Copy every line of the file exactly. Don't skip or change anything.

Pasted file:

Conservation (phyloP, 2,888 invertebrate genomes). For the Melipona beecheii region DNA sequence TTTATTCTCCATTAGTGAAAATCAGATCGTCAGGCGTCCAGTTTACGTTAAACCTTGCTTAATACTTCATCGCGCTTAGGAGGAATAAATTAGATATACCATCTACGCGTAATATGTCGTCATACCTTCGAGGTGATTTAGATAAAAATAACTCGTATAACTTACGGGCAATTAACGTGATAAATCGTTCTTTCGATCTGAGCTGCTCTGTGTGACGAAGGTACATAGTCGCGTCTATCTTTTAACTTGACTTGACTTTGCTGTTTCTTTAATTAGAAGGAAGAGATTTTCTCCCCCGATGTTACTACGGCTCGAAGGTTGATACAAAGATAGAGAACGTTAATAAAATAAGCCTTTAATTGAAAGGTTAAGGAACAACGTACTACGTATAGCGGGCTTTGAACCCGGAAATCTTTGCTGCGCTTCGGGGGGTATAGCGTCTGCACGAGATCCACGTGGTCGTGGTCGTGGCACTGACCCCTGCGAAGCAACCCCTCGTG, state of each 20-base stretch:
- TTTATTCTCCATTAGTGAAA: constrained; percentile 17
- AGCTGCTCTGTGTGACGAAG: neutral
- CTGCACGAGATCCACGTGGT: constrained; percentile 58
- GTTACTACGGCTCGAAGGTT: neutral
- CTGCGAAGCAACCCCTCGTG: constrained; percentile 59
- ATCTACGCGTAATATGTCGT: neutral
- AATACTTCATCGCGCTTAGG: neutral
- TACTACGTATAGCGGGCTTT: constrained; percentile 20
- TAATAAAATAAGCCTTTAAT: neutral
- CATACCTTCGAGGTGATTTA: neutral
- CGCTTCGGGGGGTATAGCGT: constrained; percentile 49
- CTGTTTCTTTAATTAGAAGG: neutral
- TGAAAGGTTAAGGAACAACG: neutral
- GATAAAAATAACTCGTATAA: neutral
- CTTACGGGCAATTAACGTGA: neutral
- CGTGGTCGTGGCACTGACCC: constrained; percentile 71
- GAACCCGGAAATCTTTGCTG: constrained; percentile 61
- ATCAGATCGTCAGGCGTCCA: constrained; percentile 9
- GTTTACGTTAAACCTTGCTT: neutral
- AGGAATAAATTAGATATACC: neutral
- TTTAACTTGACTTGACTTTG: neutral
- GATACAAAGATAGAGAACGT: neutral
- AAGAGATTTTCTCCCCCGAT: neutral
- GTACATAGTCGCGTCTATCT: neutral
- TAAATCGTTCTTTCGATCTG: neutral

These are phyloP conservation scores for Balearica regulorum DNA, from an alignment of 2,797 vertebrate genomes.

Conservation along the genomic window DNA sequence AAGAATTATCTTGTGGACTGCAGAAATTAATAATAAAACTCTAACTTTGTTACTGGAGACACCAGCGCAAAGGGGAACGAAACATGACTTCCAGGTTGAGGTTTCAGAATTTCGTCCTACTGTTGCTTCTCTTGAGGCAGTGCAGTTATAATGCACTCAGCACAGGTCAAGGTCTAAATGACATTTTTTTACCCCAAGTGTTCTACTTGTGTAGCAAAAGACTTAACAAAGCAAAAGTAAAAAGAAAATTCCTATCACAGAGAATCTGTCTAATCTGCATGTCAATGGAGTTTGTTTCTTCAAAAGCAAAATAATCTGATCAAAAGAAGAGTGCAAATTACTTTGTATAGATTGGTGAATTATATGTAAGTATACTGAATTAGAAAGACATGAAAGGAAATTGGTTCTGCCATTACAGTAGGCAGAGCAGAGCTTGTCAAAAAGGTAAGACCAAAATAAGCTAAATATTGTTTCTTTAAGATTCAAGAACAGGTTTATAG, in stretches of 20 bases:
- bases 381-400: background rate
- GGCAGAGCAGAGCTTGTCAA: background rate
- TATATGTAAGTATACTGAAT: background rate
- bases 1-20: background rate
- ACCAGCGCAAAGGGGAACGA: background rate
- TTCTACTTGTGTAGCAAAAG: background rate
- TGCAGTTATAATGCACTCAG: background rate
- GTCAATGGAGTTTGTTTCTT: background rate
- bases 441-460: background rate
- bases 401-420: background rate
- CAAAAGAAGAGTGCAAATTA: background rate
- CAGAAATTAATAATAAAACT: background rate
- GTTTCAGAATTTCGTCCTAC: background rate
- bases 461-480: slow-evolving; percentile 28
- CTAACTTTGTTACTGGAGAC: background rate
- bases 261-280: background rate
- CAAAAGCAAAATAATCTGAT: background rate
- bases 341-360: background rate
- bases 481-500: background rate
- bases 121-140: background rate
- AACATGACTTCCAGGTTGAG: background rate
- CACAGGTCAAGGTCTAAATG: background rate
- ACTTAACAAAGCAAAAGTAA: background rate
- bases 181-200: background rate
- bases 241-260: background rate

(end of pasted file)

Conservation (phyloP, 2,888 invertebrate genomes). For the Melipona beecheii region DNA sequence TTTATTCTCCATTAGTGAAAATCAGATCGTCAGGCGTCCAGTTTACGTTAAACCTTGCTTAATACTTCATCGCGCTTAGGAGGAATAAATTAGATATACCATCTACGCGTAATATGTCGTCATACCTTCGAGGTGATTTAGATAAAAATAACTCGTATAACTTACGGGCAATTAACGTGATAAATCGTTCTTTCGATCTGAGCTGCTCTGTGTGACGAAGGTACATAGTCGCGTCTATCTTTTAACTTGACTTGACTTTGCTGTTTCTTTAATTAGAAGGAAGAGATTTTCTCCCCCGATGTTACTACGGCTCGAAGGTTGATACAAAGATAGAGAACGTTAATAAAATAAGCCTTTAATTGAAAGGTTAAGGAACAACGTACTACGTATAGCGGGCTTTGAACCCGGAAATCTTTGCTGCGCTTCGGGGGGTATAGCGTCTGCACGAGATCCACGTGGTCGTGGTCGTGGCACTGACCCCTGCGAAGCAACCCCTCGTG, state of each 20-base stretch:
- TTTATTCTCCATTAGTGAAA: constrained; percentile 17
- AGCTGCTCTGTGTGACGAAG: neutral
- CTGCACGAGATCCACGTGGT: constrained; percentile 58
- GTTACTACGGCTCGAAGGTT: neutral
- CTGCGAAGCAACCCCTCGTG: constrained; percentile 59
- ATCTACGCGTAATATGTCGT: neutral
- AATACTTCATCGCGCTTAGG: neutral
- TACTACGTATAGCGGGCTTT: constrained; percentile 20
- TAATAAAATAAGCCTTTAAT: neutral
- CATACCTTCGAGGTGATTTA: neutral
- CGCTTCGGGGGGTATAGCGT: constrained; percentile 49
- CTGTTTCTTTAATTAGAAGG: neutral
- TGAAAGGTTAAGGAACAACG: neutral
- GATAAAAATAACTCGTATAA: neutral
- CTTACGGGCAATTAACGTGA: neutral
- CGTGGTCGTGGCACTGACCC: constrained; percentile 71
- GAACCCGGAAATCTTTGCTG: constrained; percentile 61
- ATCAGATCGTCAGGCGTCCA: constrained; percentile 9
- GTTTACGTTAAACCTTGCTT: neutral
- AGGAATAAATTAGATATACC: neutral
- TTTAACTTGACTTGACTTTG: neutral
- GATACAAAGATAGAGAACGT: neutral
- AAGAGATTTTCTCCCCCGAT: neutral
- GTACATAGTCGCGTCTATCT: neutral
- TAAATCGTTCTTTCGATCTG: neutral

These are phyloP conservation scores for Balearica regulorum DNA, from an alignment of 2,797 vertebrate genomes.

Conservation along the genomic window DNA sequence AAGAATTATCTTGTGGACTGCAGAAATTAATAATAAAACTCTAACTTTGTTACTGGAGACACCAGCGCAAAGGGGAACGAAACATGACTTCCAGGTTGAGGTTTCAGAATTTCGTCCTACTGTTGCTTCTCTTGAGGCAGTGCAGTTATAATGCACTCAGCACAGGTCAAGGTCTAAATGACATTTTTTTACCCCAAGTGTTCTACTTGTGTAGCAAAAGACTTAACAAAGCAAAAGTAAAAAGAAAATTCCTATCACAGAGAATCTGTCTAATCTGCATGTCAATGGAGTTTGTTTCTTCAAAAGCAAAATAATCTGATCAAAAGAAGAGTGCAAATTACTTTGTATAGATTGGTGAATTATATGTAAGTATACTGAATTAGAAAGACATGAAAGGAAATTGGTTCTGCCATTACAGTAGGCAGAGCAGAGCTTGTCAAAAAGGTAAGACCAAAATAAGCTAAATATTGTTTCTTTAAGATTCAAGAACAGGTTTATAG, in stretches of 20 bases:
- bases 381-400: background rate
- GGCAGAGCAGAGCTTGTCAA: background rate
- TATATGTAAGTATACTGAAT: background rate
- bases 1-20: background rate
- ACCAGCGCAAAGGGGAACGA: background rate
- TTCTACTTGTGTAGCAAAAG: background rate
- TGCAGTTATAATGCACTCAG: background rate
- GTCAATGGAGTTTGTTTCTT: background rate
- bases 441-460: background rate
- bases 401-420: background rate
- CAAAAGAAGAGTGCAAATTA: background rate
- CAGAAATTAATAATAAAACT: background rate
- GTTTCAGAATTTCGTCCTAC: background rate
- bases 461-480: slow-evolving; percentile 28
- CTAACTTTGTTACTGGAGAC: background rate
- bases 261-280: background rate
- CAAAAGCAAAATAATCTGAT: background rate
- bases 341-360: background rate
- bases 481-500: background rate
- bases 121-140: background rate
- AACATGACTTCCAGGTTGAG: background rate
- CACAGGTCAAGGTCTAAATG: background rate
- ACTTAACAAAGCAAAAGTAA: background rate
- bases 181-200: background rate
- bases 241-260: background rate